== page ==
How To Plan A Holiday Trip With Your Child After Divorce

How To Plan A Holiday Trip With Your Child After Divorce

Separation and divorce are painful experiences, especially around the holidays. The feelings you have may become even more difficult to deal with if you want to take a holiday trip with your child and you have to worry about the reaction of your ex.

It’s probably not an option to just pack up and go wherever you want or whenever you want. If you’re divorced, you likely have custody arrangements that you have to follow before you plan to take your child on a trip. Even if you have sole custody of your child, you should let your ex know that you plan to take a trip with the child you share.

Divorce Documentation

You should have a legal document in place that clearly defines custodial arrangements can save a lot of headaches. This document can be very detailed, defining specific time periods each parent will have the child.

A document is especially important if you and your ex are unable to come to agree on terms regarding custody. If a judge determines the custodial arrangements, you will need to follow this document and only plan trips during the time periods that the document authorizes you to do so.

When You’re Newly Separated

It may be hard to communicate with your ex when the divorce dust has just settled. It may take some time before you’re able to talk to each other without erupting into heated arguments.

Both of you will have to work at separating the feelings you have toward each other from the feelings you have toward your child or children. Remember that your children won’t enjoy a holiday if you fight with your ex beforehand. You should also be sure to avoid making your children feel guilty about spending time with your ex.

Be Fair To Your Children

No matter what disagreements you and your ex may have in the future, you should always try to calm yourself down by keeping sight of what is important. You need to raise your child in as happy a home as possible, so you and your ex ultimately need to behave like mature adults for the benefit of your children. Your children’s feelings need to be taken into consideration before engaging in angry disputes about who gets to spend the holidays with your children.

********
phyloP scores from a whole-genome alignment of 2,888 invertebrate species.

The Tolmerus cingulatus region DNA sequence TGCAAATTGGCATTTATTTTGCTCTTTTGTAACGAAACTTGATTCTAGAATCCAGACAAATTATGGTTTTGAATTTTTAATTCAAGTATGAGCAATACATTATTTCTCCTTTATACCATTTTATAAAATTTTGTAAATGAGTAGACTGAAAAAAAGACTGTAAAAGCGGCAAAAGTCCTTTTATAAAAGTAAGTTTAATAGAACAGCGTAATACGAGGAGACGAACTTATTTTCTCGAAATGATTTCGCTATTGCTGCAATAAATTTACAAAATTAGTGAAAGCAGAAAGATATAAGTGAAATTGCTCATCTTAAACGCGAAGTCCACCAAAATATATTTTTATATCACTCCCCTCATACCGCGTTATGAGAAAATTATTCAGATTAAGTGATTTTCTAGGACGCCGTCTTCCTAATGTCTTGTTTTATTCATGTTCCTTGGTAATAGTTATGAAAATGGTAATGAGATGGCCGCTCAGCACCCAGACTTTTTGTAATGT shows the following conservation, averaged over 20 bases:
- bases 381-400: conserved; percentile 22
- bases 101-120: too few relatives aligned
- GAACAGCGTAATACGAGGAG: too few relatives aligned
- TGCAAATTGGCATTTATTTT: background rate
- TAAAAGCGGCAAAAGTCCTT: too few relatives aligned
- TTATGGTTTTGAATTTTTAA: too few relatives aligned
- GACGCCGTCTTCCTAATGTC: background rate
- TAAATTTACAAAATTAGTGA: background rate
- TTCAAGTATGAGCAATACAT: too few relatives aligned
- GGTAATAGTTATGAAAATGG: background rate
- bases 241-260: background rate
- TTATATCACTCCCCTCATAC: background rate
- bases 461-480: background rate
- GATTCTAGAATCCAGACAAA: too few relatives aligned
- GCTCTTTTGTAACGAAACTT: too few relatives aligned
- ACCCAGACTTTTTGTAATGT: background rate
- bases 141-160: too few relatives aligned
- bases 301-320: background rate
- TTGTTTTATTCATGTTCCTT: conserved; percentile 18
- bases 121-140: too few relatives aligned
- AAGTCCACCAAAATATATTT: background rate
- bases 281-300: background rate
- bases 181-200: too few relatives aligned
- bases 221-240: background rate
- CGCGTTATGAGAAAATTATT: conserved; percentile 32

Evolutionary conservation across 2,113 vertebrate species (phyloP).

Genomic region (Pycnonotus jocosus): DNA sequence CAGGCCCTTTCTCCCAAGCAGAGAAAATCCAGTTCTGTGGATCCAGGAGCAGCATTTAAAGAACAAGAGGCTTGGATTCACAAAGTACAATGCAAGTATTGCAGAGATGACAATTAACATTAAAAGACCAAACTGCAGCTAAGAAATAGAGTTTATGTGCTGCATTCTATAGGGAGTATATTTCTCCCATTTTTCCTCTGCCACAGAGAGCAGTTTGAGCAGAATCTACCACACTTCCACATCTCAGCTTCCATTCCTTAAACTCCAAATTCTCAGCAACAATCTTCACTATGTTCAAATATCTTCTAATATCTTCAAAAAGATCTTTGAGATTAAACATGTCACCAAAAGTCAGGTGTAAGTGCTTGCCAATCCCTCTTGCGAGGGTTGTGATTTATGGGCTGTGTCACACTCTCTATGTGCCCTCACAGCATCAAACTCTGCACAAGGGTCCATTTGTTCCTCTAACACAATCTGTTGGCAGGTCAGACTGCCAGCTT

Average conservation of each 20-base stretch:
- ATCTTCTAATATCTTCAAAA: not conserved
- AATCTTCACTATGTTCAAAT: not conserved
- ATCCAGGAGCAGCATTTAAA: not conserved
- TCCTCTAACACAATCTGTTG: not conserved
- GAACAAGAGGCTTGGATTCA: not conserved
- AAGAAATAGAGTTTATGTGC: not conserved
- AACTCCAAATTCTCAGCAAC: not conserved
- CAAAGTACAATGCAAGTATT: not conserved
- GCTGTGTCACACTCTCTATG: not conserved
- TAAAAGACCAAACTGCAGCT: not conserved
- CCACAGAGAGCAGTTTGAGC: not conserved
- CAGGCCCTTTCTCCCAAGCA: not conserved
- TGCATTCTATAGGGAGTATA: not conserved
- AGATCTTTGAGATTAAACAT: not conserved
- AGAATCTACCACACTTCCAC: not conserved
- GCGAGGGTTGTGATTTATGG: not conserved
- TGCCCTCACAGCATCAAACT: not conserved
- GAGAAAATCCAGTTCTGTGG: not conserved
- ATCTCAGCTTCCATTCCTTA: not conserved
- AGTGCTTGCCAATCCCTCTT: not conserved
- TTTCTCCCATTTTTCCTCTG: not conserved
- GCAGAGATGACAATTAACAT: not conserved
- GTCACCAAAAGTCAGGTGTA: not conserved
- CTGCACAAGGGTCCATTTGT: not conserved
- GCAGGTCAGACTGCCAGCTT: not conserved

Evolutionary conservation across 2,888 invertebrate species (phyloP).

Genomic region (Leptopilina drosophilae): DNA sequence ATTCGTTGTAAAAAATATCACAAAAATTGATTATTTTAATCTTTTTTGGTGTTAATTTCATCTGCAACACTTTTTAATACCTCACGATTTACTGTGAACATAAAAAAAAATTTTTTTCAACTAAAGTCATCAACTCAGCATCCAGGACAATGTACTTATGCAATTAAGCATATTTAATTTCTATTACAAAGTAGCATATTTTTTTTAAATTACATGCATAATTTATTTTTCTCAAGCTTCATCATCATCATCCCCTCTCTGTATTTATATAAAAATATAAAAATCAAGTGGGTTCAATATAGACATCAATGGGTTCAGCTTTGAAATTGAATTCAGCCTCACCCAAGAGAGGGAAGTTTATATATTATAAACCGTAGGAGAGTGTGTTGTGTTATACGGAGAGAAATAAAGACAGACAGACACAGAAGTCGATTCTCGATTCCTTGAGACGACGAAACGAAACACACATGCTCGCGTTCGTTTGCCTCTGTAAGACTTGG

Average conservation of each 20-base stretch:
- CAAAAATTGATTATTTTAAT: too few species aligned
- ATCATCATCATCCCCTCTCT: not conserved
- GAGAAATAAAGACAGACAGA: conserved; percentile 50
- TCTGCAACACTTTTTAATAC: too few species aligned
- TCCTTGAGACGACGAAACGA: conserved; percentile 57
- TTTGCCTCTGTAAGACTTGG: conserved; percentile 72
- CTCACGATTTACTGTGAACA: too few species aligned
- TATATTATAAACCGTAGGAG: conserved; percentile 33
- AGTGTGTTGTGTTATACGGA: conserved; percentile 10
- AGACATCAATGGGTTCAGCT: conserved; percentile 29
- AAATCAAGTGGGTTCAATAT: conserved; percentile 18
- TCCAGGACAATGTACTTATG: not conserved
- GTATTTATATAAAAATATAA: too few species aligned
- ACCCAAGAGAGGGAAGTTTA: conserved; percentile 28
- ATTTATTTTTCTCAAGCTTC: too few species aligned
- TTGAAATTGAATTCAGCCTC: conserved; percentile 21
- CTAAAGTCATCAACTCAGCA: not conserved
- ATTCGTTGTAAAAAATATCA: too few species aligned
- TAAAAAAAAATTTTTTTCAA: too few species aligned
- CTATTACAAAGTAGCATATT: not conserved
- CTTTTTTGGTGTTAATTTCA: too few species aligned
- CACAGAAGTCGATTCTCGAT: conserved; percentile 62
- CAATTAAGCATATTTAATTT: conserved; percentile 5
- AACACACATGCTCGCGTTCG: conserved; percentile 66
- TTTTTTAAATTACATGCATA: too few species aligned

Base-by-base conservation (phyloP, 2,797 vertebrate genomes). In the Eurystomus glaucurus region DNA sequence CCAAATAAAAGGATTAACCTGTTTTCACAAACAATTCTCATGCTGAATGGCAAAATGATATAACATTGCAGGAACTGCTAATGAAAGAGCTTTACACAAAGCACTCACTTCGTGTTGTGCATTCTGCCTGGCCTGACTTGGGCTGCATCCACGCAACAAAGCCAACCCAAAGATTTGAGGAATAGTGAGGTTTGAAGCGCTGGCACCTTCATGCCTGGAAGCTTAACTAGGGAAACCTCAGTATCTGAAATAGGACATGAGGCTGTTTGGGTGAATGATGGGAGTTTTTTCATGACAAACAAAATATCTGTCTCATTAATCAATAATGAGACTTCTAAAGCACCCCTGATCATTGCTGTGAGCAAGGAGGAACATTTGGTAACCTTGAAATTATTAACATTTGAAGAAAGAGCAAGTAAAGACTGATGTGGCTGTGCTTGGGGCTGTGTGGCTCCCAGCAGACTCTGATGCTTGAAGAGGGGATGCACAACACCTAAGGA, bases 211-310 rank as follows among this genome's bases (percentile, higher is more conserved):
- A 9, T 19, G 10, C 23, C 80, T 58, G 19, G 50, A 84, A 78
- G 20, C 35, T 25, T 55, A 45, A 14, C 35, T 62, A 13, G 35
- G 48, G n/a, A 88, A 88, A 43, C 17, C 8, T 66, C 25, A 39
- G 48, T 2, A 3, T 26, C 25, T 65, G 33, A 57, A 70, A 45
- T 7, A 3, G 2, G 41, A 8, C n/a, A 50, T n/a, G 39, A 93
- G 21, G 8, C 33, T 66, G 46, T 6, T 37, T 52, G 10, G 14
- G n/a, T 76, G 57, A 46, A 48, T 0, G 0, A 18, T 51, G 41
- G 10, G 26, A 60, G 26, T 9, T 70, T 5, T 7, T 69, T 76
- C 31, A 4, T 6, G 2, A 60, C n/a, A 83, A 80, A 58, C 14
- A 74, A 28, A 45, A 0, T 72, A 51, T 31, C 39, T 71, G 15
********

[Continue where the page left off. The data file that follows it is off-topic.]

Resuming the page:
Talk to each other as calmly and rationally as possible. Your child loves you both and your job as parents is to give them time and attention. You also need to set an example of self-restraint and maturity. You can compromise with your ex to switch off spending time with your children on different holidays each year. One year you can spend Thanksgiving with your children. The next year your ex can spend Thanksgiving with your children and you can go on a day trip with your children during Independence Day.

When You Just Can’t Get Along

If having civil conversations isn’t possible, you may need to consult the help of third party to come up with a mutual arrangement that you and your ex can agree on to raise your child. This is especially important if you were previously in an abusive situation and have any concerns about the safety of you or your children.

Professionals such as counselors or mediators can work with you to help you and your ex improve your ability to raise your child with or without the help of your ex. Using a mediator can help calm the storm between you and your ex and can build a foundation on which you can parent separately and in the best interest of your children. Only then, will you be able to take a regular holiday trips with your children.


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